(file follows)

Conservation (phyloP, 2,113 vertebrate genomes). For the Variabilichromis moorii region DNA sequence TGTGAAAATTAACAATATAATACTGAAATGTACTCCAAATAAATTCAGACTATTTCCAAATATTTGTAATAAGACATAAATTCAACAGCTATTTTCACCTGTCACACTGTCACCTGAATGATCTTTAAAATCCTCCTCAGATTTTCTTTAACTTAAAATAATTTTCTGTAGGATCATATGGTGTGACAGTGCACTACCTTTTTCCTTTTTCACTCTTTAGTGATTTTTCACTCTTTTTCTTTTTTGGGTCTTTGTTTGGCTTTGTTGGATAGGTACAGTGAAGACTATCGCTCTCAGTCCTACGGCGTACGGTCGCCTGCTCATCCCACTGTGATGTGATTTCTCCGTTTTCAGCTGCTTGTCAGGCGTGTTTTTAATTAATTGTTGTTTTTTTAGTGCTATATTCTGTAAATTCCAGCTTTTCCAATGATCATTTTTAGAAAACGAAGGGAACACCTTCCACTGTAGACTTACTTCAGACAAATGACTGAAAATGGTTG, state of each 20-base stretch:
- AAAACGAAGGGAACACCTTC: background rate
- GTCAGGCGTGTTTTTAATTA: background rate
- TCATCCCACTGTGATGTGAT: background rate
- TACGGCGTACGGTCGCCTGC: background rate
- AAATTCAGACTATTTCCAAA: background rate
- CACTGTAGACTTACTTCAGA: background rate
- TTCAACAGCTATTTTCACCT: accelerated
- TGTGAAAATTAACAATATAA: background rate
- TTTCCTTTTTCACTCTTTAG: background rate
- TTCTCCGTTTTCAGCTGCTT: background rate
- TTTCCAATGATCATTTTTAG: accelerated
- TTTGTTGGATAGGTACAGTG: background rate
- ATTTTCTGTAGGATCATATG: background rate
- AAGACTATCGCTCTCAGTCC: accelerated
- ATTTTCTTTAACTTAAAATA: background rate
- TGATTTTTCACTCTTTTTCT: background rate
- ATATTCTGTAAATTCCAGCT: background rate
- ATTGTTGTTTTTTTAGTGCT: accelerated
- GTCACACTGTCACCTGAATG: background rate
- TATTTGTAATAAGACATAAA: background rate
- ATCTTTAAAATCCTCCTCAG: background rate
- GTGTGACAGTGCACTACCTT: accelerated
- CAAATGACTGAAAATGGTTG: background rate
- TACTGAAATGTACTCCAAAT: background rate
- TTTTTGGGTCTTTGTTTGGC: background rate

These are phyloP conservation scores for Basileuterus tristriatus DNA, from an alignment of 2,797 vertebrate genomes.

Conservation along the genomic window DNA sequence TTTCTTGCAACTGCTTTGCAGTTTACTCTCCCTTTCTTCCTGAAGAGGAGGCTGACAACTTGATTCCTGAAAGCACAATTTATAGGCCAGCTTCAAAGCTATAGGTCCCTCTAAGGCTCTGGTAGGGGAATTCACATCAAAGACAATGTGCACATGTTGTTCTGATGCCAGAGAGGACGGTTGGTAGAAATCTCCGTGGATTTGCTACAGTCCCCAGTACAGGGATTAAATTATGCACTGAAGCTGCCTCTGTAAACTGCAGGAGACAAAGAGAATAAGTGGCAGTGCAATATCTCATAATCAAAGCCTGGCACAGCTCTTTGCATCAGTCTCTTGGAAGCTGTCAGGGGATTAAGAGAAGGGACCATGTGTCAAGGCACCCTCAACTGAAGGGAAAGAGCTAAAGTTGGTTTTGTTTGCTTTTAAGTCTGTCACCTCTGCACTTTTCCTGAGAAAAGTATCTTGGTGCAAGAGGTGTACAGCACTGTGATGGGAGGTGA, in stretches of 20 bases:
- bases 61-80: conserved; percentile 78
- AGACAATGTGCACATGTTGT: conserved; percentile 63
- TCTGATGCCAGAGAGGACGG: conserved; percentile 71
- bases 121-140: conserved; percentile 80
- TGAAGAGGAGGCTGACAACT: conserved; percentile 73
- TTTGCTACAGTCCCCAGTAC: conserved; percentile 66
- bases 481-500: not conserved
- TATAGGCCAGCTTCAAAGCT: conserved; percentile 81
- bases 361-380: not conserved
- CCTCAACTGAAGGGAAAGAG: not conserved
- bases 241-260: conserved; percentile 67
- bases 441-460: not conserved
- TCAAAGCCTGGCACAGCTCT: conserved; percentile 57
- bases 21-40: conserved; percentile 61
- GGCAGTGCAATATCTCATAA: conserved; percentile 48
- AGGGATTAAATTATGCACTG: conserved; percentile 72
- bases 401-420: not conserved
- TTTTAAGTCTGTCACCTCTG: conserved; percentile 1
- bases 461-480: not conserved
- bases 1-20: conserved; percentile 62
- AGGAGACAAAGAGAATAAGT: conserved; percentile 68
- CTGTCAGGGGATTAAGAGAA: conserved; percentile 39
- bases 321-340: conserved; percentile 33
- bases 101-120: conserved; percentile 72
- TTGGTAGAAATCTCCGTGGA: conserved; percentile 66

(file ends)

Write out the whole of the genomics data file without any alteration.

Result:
Conservation (phyloP, 2,113 vertebrate genomes). For the Variabilichromis moorii region DNA sequence TGTGAAAATTAACAATATAATACTGAAATGTACTCCAAATAAATTCAGACTATTTCCAAATATTTGTAATAAGACATAAATTCAACAGCTATTTTCACCTGTCACACTGTCACCTGAATGATCTTTAAAATCCTCCTCAGATTTTCTTTAACTTAAAATAATTTTCTGTAGGATCATATGGTGTGACAGTGCACTACCTTTTTCCTTTTTCACTCTTTAGTGATTTTTCACTCTTTTTCTTTTTTGGGTCTTTGTTTGGCTTTGTTGGATAGGTACAGTGAAGACTATCGCTCTCAGTCCTACGGCGTACGGTCGCCTGCTCATCCCACTGTGATGTGATTTCTCCGTTTTCAGCTGCTTGTCAGGCGTGTTTTTAATTAATTGTTGTTTTTTTAGTGCTATATTCTGTAAATTCCAGCTTTTCCAATGATCATTTTTAGAAAACGAAGGGAACACCTTCCACTGTAGACTTACTTCAGACAAATGACTGAAAATGGTTG, state of each 20-base stretch:
- AAAACGAAGGGAACACCTTC: background rate
- GTCAGGCGTGTTTTTAATTA: background rate
- TCATCCCACTGTGATGTGAT: background rate
- TACGGCGTACGGTCGCCTGC: background rate
- AAATTCAGACTATTTCCAAA: background rate
- CACTGTAGACTTACTTCAGA: background rate
- TTCAACAGCTATTTTCACCT: accelerated
- TGTGAAAATTAACAATATAA: background rate
- TTTCCTTTTTCACTCTTTAG: background rate
- TTCTCCGTTTTCAGCTGCTT: background rate
- TTTCCAATGATCATTTTTAG: accelerated
- TTTGTTGGATAGGTACAGTG: background rate
- ATTTTCTGTAGGATCATATG: background rate
- AAGACTATCGCTCTCAGTCC: accelerated
- ATTTTCTTTAACTTAAAATA: background rate
- TGATTTTTCACTCTTTTTCT: background rate
- ATATTCTGTAAATTCCAGCT: background rate
- ATTGTTGTTTTTTTAGTGCT: accelerated
- GTCACACTGTCACCTGAATG: background rate
- TATTTGTAATAAGACATAAA: background rate
- ATCTTTAAAATCCTCCTCAG: background rate
- GTGTGACAGTGCACTACCTT: accelerated
- CAAATGACTGAAAATGGTTG: background rate
- TACTGAAATGTACTCCAAAT: background rate
- TTTTTGGGTCTTTGTTTGGC: background rate

These are phyloP conservation scores for Basileuterus tristriatus DNA, from an alignment of 2,797 vertebrate genomes.

Conservation along the genomic window DNA sequence TTTCTTGCAACTGCTTTGCAGTTTACTCTCCCTTTCTTCCTGAAGAGGAGGCTGACAACTTGATTCCTGAAAGCACAATTTATAGGCCAGCTTCAAAGCTATAGGTCCCTCTAAGGCTCTGGTAGGGGAATTCACATCAAAGACAATGTGCACATGTTGTTCTGATGCCAGAGAGGACGGTTGGTAGAAATCTCCGTGGATTTGCTACAGTCCCCAGTACAGGGATTAAATTATGCACTGAAGCTGCCTCTGTAAACTGCAGGAGACAAAGAGAATAAGTGGCAGTGCAATATCTCATAATCAAAGCCTGGCACAGCTCTTTGCATCAGTCTCTTGGAAGCTGTCAGGGGATTAAGAGAAGGGACCATGTGTCAAGGCACCCTCAACTGAAGGGAAAGAGCTAAAGTTGGTTTTGTTTGCTTTTAAGTCTGTCACCTCTGCACTTTTCCTGAGAAAAGTATCTTGGTGCAAGAGGTGTACAGCACTGTGATGGGAGGTGA, in stretches of 20 bases:
- bases 61-80: conserved; percentile 78
- AGACAATGTGCACATGTTGT: conserved; percentile 63
- TCTGATGCCAGAGAGGACGG: conserved; percentile 71
- bases 121-140: conserved; percentile 80
- TGAAGAGGAGGCTGACAACT: conserved; percentile 73
- TTTGCTACAGTCCCCAGTAC: conserved; percentile 66
- bases 481-500: not conserved
- TATAGGCCAGCTTCAAAGCT: conserved; percentile 81
- bases 361-380: not conserved
- CCTCAACTGAAGGGAAAGAG: not conserved
- bases 241-260: conserved; percentile 67
- bases 441-460: not conserved
- TCAAAGCCTGGCACAGCTCT: conserved; percentile 57
- bases 21-40: conserved; percentile 61
- GGCAGTGCAATATCTCATAA: conserved; percentile 48
- AGGGATTAAATTATGCACTG: conserved; percentile 72
- bases 401-420: not conserved
- TTTTAAGTCTGTCACCTCTG: conserved; percentile 1
- bases 461-480: not conserved
- bases 1-20: conserved; percentile 62
- AGGAGACAAAGAGAATAAGT: conserved; percentile 68
- CTGTCAGGGGATTAAGAGAA: conserved; percentile 39
- bases 321-340: conserved; percentile 33
- bases 101-120: conserved; percentile 72
- TTGGTAGAAATCTCCGTGGA: conserved; percentile 66